Наткнулся после недолгих поисков на интересную статью:
Lexus First to Use White LED Headlight
http://techon.nikkeibp.co.jp/article/HO ... 25/136768/
потом понял что в новом примусе, который начали продавать с этого лета в европе тоже ближний на диодах !!!
суть наглядно на картинках:
c языком надеюсь дружите )Brightness, Power, Heat
Technological development is rapid in white LEDs, and already there are products boasting emission efficiencies of 100lm/W, surpassing that of florescent, HID and other lights. Many designs offer 100lm or more optical flux from a single white LED, accelerating application in lighting uses. The new Lexus headlight uses five white LEDs with optical fluxes of 400lm, providing sufficient brightness for the low beam (Fig 1a).
According to Koito Manufacturing, getting the idea to market was not a trivial task, thanks to problems like ensuring sufficient brightness, reducing power consumption and handling generated heat. They resolved them through joint development of a white LED with Nichia Corp of Japan.
Brightness needed to be at least 20Mcd/m2, equivalent to a halogen light. Existing white LEDs only output several Mcd/m2. The solution was to mount four large (about 1mm square) blue LED chips in a single package, with 2.5W (700mA input current) per chip, for a total of 10W (Fig 1b). This design pushed the brightness up to 25Mcd/m2 (Fig 1c).
When significant wattage is pushed to a single chip, however, emission efficiency drops. Compared to an HID light, the actual performance of the headlight was only 40lm/W, increasing power consumption. Koito Manufacturing improved optical utilization efficiency by providing each white LED light with different flux distribution characteristics to create a distribution pattern (Fig 2a). Optical loss is considerably less than when a complex distribution pattern is created using a single light.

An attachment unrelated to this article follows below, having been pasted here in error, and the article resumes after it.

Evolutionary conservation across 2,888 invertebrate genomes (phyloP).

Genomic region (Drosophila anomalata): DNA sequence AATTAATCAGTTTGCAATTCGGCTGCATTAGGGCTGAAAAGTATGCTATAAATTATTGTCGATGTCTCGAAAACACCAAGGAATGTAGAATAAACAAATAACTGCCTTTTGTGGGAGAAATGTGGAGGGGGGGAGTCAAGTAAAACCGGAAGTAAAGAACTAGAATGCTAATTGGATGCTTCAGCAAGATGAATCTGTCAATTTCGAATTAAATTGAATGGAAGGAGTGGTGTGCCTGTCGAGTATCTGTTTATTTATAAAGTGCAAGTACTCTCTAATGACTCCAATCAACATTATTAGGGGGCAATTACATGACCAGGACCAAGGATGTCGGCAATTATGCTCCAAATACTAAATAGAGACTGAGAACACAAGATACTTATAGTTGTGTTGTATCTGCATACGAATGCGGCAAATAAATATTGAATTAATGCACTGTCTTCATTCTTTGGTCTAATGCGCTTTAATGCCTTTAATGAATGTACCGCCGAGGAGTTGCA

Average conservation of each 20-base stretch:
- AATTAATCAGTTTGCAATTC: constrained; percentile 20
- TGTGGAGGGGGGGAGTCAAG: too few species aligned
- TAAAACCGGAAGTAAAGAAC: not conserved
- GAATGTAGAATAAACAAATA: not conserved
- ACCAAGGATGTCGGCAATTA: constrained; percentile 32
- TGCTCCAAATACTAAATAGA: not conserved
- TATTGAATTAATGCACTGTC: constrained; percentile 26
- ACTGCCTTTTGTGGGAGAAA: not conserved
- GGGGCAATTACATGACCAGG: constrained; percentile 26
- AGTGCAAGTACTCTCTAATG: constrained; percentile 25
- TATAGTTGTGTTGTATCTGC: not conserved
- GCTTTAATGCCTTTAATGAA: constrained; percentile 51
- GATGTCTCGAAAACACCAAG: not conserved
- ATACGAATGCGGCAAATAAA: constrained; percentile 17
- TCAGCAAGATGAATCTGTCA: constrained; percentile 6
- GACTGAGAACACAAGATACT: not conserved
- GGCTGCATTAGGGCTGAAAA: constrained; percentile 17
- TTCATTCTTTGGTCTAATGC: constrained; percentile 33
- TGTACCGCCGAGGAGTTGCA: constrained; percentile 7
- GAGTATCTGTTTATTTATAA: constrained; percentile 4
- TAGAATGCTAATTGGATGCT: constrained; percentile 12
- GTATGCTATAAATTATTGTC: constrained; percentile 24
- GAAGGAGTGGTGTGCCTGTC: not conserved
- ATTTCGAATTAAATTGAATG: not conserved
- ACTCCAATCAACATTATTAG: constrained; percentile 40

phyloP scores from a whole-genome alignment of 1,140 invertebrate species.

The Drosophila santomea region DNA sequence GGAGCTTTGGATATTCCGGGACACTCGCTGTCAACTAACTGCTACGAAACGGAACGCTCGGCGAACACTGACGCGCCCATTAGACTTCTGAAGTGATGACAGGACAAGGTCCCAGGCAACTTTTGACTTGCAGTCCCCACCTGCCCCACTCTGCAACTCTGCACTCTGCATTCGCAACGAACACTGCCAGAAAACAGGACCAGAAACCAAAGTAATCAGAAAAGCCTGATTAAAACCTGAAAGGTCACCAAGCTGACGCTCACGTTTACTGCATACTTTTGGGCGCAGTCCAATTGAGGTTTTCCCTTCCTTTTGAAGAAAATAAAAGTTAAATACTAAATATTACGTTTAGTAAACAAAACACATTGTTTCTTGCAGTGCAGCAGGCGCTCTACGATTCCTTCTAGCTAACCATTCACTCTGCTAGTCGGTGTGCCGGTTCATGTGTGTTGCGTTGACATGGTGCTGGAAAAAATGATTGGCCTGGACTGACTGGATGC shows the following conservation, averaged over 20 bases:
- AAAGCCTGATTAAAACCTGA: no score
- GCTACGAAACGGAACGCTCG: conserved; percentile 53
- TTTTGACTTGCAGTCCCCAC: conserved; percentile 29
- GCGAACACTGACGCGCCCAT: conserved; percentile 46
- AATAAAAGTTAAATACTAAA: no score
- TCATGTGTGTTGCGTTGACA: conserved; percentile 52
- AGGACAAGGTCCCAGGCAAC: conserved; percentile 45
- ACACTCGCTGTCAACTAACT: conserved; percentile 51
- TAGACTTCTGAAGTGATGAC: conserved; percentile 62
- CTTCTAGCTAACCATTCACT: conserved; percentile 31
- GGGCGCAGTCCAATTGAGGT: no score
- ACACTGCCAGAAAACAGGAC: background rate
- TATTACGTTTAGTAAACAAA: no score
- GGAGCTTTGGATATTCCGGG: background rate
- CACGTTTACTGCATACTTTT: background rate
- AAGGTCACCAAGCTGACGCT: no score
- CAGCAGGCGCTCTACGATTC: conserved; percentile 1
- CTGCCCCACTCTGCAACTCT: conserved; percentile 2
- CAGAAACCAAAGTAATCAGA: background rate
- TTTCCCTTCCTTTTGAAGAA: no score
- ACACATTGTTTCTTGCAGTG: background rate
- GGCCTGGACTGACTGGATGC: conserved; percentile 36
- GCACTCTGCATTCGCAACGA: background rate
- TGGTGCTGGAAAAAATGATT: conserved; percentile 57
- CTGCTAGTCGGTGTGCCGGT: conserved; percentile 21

The structure of white LEDs used for high beams was also reviewed. These headlights need a light distribution pattern slightly below the horizontal. Conventionally the light is partially blocked to create this distribution, but engineers instead use a mirror called a beam shaper to shift the light beam slightly above the horizontal (Fig 2b).
Through these and other measures, at least half of the total beam flux of the white LEDs is emitted from the headlights, which is dramatically higher than the efficiencies of HID or halogen headlights usually achieving only about a third. As a result,
power consumption is the same as the high-end HID headlights used in the Lexus LS460.
The service life of the white LEDs was also extended through innovations in handling heating. The LED headlight module had to fit into the same mounting space as the HID lights used in the LS460, which meant that only a limited volume was available to handle heat. First engineers improved the LED chips so that bond could withstand temperatures of 150*C. The chips are encapsulated on top with glass to minimize thermal degradation when in use. Compared to more commonly-used materials such as epoxy and silicone resins, this provides stable brightness for 8,000 hours of operation at a bond temperature of 115*C. Competing products are said to show a performance drop-off of at least 10% after only 5,000 hours.
To allow heat to escape from the white LED, headlight bodies are provided with radiation fins and heat pipes. Many LED headlight prototypes feature both fins and cooling fans to radiate heat, but the addition of a cooling fan requires a larger headlight module. The solution was to use a heat pipe full of distilled water, transferring the heat without the need for a cooling fan.
а то набивать влом )